A war is raging on Heryon between an alien race and the native population, and from the opening moments of the game it’s obvious that things have not been going so well for the locals. Edge of Eternity’s protagonist, Daryon, is a young soldier who ends up deserting after his whole squadron is wiped out. He decides to return home to his family and sick mother.
Even away from the frontlines things are going badly, with a deadly disease known as the corrosion spreading amongst the civilians. Daryon’s sister is a priestess who thinks she might know how to cure their mother, so they set off together to try to find a way to stop the sickness.
While the story definitely opens with a bang it does seem to lose its way at various points. It also takes an awfully long time for it to circle back to the story threads that you see at the beginning and it never really answers many of the questions that it raises. It’s a shame as some of the characters you meet are highly entertaining, but the story really doesn’t do them justice.
Trying to find a cure will see you running around a large and absolutely beautiful world filled with ethereal looking flora and strange crystals. While the art direction is gorgeous to look at, some areas are just a bit too big, especially when you’re given quests which have you trekking back and forth across the same fields or through narrow corridors. Things improve slightly when you’re given access to an adorably giant cat to ride around on, but the world still feels too big and far too empty.
As you explore, you’ll come across plenty of fearsome creatures that are looking to take a bite out of you. The turn-based battles take place on hex-based grids which give fights a tactical feel. You’ll need to pay attention to where you and your enemies are positioned and how long it takes to activate various skills and magical abilities. Sometimes you’ll also have access to things like turrets or flame traps which you’ll need to defend against waves of enemies.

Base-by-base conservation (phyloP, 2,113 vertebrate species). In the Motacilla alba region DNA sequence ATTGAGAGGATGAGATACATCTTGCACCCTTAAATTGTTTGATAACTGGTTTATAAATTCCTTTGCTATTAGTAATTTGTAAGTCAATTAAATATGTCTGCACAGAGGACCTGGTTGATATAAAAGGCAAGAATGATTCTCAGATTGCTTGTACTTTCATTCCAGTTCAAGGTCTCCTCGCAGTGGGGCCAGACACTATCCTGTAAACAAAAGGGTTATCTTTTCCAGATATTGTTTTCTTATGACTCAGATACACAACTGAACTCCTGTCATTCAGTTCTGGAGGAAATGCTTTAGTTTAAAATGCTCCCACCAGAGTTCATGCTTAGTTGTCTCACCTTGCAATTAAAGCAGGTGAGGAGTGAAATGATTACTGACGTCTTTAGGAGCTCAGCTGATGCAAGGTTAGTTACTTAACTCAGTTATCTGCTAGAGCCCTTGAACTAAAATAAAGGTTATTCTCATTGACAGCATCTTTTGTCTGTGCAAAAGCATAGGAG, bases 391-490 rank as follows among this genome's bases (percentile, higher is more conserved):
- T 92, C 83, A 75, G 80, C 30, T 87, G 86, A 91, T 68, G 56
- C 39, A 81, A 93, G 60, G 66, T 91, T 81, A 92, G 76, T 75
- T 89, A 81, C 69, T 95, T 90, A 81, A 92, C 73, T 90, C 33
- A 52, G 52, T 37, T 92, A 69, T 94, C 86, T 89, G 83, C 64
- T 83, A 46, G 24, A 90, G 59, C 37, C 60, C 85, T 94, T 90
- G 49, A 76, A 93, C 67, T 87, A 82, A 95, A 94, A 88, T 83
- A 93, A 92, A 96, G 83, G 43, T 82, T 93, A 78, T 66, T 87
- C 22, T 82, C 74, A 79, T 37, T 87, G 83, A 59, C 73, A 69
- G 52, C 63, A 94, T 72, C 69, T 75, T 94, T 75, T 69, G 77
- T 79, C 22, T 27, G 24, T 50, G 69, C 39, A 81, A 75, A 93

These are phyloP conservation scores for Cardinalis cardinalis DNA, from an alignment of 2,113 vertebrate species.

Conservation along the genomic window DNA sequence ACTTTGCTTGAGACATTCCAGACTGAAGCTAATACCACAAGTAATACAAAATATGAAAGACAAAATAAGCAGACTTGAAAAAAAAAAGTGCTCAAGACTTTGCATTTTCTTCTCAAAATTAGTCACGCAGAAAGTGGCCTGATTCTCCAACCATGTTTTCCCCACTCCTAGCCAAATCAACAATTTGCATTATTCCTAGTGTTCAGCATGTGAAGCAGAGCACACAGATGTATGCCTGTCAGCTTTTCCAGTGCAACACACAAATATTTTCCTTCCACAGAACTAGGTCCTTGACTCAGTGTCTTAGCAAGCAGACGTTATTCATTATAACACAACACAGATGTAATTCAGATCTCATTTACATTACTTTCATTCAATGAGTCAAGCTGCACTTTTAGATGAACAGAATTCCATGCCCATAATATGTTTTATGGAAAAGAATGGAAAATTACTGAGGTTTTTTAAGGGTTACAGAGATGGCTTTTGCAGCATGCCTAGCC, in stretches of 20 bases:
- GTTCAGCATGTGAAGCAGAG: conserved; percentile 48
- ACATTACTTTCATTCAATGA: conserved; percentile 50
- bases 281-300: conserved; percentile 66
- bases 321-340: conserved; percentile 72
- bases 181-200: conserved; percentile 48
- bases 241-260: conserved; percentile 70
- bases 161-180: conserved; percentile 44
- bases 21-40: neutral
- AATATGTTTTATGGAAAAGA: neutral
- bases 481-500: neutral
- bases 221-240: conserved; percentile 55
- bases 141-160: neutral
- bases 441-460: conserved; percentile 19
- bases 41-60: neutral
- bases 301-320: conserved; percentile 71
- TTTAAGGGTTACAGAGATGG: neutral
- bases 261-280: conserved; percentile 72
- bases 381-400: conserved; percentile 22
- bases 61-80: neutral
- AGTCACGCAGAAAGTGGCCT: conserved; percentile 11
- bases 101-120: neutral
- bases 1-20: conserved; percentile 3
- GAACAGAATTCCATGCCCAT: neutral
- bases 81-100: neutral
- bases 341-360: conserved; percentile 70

At times the combat system is pretty fun, especially when the battles have unique environmental aspects that you need to engage with. The problem is that many of the regular battles just feel longwinded, especially when you’re massively outnumbered and have to wait for every enemy to play out its turn. It also doesn’t help that for much of the game you’ll only have access to two party members, which makes these skirmishes quickly become repetitive.
For a game made by a small team it’s very ambitious — but that’s also the problem. Environments are far larger than they need to be, and the title struggles to load in textures and has a fair amount of pop-in. There are also loads of systems, such as party energy levels or crafting, which are never fully explained or seem to be particularly useful. What’s more, tons of side quests just feel like busy work for the sake of it.
It definitely feels like developer Midgar Studio should have reduced the scope of both the story and some of the gameplay systems, because this may have allowed it to add more polish to the areas that work well. It’s a shame, as the game does have plenty of potential, but it’s a little bit too rough around the edges to fully enjoy.